At her core, Nikki Freeman is an educator. Fusing her traditional teaching role with her fitness instructor side has helped her bring everything into balance.
Freeman is an associate professor in the Communications Department at the University of Central Missouri, focusing on organizational communications, overseeing the speech side of the UCM speech and debate team and working with speech and theater education students, among other duties. She also is a group fitness instructor at Total Fitness Gym.
“Exercise and fitness has always been a part of my life, but I don’t think I actually understood how all-encompassing it was until just a few years ago,” she said.
She joined Total Fitness after moving to Sedalia from northern Iowa and began attending group fitness sessions, snagging spots in the back row so she could blend in. As she got more comfortable, her passion for fitness grew and some of the instructors approached her about leading classes. She taught Zumba and other cardio-based classes but noticed that the gym offered “high-intensity classes but not a lot in the middle.” Freemen decided to study and lead sessions in PiYo, a pilates-yoga fusion class, which led her to pursue yoga.
“That has really been a special journey for me,” she said. “Yoga has been the thing that has brought it all together in my mind. Right now, there is an increase in stress levels, in anxiety levels, in mental health (issues) and I see it in my students.”
As Freeman was pursuing her doctorate, she realized the mental rigor, intensity, and emotional toll it all was taking on her. That was while she pursued yoga and PiYo.
“That is when it all started to click for me: Exercise is not just about the physical movement of the body. Exercise is about holistic wellness,” she said. “I started to see the connection between the mind and the body, and how much exercise can impact the mind and your mental state. That is one of the things I really love about yoga is it really does focus on that mind-body connection.”
Seeing how frequently her peers and students seemed overwhelmed, Freeman introduced yoga breathing exercises in her college classes. She starts class sessions with deep, intentional breathing, slowing students’ minds down so they can focus on what they are about to discuss.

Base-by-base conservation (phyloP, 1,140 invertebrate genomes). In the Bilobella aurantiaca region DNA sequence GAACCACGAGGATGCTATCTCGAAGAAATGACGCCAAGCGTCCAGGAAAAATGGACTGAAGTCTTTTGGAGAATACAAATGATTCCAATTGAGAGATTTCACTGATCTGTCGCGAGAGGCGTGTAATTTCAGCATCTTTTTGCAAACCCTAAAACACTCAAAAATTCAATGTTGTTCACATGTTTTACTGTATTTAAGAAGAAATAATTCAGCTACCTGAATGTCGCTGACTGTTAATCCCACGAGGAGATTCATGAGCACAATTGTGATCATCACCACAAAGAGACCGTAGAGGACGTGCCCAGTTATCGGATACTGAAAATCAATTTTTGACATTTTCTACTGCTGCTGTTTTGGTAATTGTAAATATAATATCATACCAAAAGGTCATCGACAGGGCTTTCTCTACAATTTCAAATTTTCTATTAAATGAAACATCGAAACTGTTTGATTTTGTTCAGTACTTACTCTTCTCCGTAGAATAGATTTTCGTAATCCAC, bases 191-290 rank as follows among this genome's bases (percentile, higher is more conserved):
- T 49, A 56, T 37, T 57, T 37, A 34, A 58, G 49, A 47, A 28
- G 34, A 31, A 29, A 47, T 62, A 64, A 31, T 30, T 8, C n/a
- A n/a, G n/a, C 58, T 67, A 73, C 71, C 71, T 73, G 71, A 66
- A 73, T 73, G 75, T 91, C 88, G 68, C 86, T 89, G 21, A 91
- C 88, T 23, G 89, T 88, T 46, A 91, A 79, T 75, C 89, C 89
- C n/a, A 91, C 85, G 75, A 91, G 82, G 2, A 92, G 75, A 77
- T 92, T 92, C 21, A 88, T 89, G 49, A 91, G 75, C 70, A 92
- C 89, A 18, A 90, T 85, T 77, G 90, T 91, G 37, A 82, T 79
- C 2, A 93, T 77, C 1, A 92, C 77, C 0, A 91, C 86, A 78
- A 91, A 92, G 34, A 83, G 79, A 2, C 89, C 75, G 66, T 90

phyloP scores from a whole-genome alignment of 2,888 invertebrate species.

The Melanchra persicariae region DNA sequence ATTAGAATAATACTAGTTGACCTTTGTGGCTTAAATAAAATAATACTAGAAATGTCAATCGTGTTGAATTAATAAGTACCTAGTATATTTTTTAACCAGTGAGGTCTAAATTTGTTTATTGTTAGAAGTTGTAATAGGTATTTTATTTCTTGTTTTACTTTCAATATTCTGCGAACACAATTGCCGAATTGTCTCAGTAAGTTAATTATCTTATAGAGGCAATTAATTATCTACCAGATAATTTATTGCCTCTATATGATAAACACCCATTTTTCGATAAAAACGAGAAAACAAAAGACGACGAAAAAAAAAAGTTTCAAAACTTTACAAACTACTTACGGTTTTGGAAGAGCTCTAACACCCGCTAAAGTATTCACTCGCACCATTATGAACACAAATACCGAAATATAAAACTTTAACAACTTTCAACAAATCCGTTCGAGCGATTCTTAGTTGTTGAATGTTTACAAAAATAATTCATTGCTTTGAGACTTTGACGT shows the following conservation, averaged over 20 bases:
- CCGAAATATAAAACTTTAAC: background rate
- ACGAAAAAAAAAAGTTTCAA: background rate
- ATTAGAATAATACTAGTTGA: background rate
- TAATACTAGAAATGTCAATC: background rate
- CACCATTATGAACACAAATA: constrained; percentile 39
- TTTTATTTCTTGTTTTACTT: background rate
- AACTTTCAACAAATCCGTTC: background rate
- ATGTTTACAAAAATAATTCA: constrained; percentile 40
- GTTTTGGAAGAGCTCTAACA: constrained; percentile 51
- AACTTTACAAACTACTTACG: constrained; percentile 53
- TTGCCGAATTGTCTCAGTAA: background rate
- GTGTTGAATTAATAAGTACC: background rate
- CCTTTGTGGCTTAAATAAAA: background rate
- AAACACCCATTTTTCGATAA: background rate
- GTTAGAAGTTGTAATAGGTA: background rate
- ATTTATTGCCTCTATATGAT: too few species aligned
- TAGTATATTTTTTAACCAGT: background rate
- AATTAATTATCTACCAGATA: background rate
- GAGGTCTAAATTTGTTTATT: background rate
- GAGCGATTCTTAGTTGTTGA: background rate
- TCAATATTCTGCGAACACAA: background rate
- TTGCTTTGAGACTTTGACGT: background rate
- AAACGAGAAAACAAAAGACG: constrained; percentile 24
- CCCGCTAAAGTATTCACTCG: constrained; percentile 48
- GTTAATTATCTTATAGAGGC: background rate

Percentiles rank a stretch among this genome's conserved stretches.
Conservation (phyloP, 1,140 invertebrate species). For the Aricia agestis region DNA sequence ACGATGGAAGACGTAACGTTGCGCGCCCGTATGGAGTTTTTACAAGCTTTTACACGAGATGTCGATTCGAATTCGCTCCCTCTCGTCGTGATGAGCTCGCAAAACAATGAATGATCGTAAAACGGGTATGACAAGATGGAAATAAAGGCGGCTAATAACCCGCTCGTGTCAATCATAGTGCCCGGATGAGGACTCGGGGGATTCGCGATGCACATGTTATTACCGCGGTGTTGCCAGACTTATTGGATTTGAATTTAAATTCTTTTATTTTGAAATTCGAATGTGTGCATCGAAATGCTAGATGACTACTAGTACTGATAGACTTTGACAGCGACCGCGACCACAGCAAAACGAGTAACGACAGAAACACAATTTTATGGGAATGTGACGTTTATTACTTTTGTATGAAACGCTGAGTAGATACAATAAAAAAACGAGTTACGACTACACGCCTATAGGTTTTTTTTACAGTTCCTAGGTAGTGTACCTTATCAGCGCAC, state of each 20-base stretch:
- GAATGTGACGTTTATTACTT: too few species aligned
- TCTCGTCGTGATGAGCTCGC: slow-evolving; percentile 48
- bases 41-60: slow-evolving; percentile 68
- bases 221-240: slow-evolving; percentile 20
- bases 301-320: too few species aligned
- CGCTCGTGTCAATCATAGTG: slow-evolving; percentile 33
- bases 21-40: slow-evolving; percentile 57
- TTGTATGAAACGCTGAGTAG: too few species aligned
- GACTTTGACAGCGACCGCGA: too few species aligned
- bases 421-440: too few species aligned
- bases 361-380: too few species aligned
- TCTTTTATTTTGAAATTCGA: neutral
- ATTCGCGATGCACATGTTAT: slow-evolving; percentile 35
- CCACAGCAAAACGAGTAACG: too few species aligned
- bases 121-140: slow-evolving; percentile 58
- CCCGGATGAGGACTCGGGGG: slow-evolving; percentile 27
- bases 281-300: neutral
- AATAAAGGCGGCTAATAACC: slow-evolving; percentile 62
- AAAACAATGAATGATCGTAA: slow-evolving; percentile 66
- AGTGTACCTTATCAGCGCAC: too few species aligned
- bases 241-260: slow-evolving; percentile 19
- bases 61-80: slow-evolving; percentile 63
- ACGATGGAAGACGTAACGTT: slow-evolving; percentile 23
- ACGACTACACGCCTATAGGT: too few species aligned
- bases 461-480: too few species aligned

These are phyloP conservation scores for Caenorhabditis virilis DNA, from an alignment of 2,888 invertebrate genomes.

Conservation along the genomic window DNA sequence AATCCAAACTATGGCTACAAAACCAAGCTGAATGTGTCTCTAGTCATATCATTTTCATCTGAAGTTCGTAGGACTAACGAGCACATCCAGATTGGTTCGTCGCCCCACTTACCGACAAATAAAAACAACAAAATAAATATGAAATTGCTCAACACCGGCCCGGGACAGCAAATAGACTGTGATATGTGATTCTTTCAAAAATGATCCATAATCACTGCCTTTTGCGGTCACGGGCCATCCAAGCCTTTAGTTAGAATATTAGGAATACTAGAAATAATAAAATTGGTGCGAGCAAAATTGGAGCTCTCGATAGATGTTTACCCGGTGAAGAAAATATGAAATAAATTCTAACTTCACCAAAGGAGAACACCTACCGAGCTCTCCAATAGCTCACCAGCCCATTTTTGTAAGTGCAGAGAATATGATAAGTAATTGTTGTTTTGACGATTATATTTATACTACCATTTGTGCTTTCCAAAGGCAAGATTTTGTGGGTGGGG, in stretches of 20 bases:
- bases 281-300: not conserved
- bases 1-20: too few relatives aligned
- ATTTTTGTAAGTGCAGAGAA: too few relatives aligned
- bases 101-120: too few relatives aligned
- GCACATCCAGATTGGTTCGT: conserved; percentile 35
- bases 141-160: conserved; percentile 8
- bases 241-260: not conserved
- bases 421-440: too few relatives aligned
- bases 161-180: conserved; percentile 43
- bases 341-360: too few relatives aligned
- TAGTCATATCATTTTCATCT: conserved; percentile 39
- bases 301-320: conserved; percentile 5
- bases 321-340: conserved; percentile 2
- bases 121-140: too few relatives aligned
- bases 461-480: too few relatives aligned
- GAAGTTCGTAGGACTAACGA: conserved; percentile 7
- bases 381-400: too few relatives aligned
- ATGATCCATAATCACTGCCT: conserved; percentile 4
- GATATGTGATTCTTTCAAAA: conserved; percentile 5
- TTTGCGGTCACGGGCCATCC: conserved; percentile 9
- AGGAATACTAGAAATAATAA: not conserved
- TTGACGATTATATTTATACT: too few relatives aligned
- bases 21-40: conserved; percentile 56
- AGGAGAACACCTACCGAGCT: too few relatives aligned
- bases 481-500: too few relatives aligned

“It has completely changed the dimension of some of my classes and it has been awesome to see that because I didn’t know if they would enjoy that,” she said. Now, students ask if they can start class with the exercises and many have said they employ the techniques outside of class to help them focus.
While Freeman has given her students tools to help manage stress, one of them gave her an opportunity to enhance her passion for advocacy. The student worked at Wayside Waifs, a Kansas City no-kill shelter and pet adoption service. Wayside also offers a summer day camp that focuses on “animal welfare topics, animal-related careers, and … the importance of practicing compassion, self-control, and responsibility with animals and people,” according to its website (waysidewaifs.org). When the student said Wayside wanted to add yoga involving puppies and kittens, Freeman jumped at the chance to “encourage people to engage in wellness in a subtle way.”
The campers would sit on their mats and begin intentional breathing, creating a quieter environment, then the puppies and kittens were turned loose to explore the room.
“The most challenging part was when there are adorable puppies and kittens running around, you would rather focus on that than the yoga poses. But we had so much fun with it,” Freeman said.
While the sessions included many yoga poses with animal-related names, it also featured some warrior-themed poses. Freeman said it was a way to think of “warrior” in a different context, like “being a warrior for compassion, being a warrior for others, being a warrior for justice.”
“It was a nice little lesson in advocacy and wellness with adorable animals running around,” she added. “It was a way to subtly work in good components to live by: ‘Let’s take care of each other, let’s help each other out, let’s be compassionate to those around us.’ We were weaving in life lessons in an active and engaging environment.”
Freeman stresses how grateful she is for everyone at Total Fitness who encouraged her to step up and how the gym frequently takes part in community outreach.
“This has opened a lot of doors and given me opportunities to fuse wellness together with education and civic advocacy,” she said. “Before, there was a professional job side of Nikki and a fitness instructor side. Now they are blending, and it has been awesome to see how they really go hand-in-hand.”